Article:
What does it treat?

Psychoanalysis deals with a diverse spread of conditions and symptoms, including anxiety, depression, phobias, obsessive and eating disorders, sexual dysfunction and psychosomatic conditions. It is also effective in working through difficulties with family; separation; conflict at work; the effects of retirement; anxiety concerning first-time parenthood; effects of traumatic events; bereavement and existential crises. Psychoanalysis, in particular the clinic evolved by Jacques Lacan, works with serious mental illness, that is conditions such as bi-polar disorder, paranoia, schizophrenia, and other forms of psychosis, known to some as personality disorder.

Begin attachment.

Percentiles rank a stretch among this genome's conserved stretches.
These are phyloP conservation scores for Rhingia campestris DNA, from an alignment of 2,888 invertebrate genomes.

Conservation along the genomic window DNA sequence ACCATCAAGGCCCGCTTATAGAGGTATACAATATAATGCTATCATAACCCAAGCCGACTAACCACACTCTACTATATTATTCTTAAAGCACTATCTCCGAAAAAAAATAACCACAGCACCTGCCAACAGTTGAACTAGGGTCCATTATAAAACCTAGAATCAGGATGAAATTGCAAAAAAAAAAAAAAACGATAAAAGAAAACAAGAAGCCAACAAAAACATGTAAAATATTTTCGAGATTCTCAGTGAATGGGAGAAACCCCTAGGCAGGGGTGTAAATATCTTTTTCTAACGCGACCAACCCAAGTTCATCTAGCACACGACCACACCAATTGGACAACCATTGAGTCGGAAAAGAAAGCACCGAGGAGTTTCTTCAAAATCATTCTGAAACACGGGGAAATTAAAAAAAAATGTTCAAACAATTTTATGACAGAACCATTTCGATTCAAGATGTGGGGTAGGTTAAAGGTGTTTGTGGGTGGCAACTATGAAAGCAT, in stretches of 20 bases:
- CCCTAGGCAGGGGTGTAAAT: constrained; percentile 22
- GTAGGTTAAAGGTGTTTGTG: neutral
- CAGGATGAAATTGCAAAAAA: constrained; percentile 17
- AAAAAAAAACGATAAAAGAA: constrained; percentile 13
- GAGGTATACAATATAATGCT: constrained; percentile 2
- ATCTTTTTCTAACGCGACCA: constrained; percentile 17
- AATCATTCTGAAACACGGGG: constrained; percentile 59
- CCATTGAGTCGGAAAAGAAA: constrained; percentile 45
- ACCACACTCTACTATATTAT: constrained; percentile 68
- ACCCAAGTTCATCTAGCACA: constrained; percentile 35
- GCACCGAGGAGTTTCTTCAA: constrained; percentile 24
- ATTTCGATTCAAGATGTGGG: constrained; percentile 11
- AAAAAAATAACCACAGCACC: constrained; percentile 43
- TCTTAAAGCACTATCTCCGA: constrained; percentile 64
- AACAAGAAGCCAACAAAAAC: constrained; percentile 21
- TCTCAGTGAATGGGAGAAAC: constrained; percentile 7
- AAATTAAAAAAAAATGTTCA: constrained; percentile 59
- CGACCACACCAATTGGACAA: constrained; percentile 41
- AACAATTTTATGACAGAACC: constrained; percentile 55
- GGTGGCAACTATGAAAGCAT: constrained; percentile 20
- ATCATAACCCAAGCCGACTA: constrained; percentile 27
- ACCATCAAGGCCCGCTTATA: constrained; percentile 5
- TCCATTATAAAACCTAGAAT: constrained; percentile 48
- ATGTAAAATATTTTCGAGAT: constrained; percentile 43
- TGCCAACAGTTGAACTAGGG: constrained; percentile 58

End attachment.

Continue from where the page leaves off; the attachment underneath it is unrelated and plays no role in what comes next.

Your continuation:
But most significantly, what psychoanalysis treats is the dilemma of desire: what do I want and why is it that what I want is not the same as what I desire? These are the complexities of being a desiring subject. Psychoanalysis does not see symptoms, such as depression, as definitive of the being that we are. Rather depression is the flaw in love. “To be creatures who love, we must be creatures who can despair at what we lose, and depression is the mechanism of that despair.” The words are from ‘The Noonday Demon’, by Andrew Solomon who is a sufferer of depression, and talks about pain as something to be understood, not avoided. You can learn from suffering.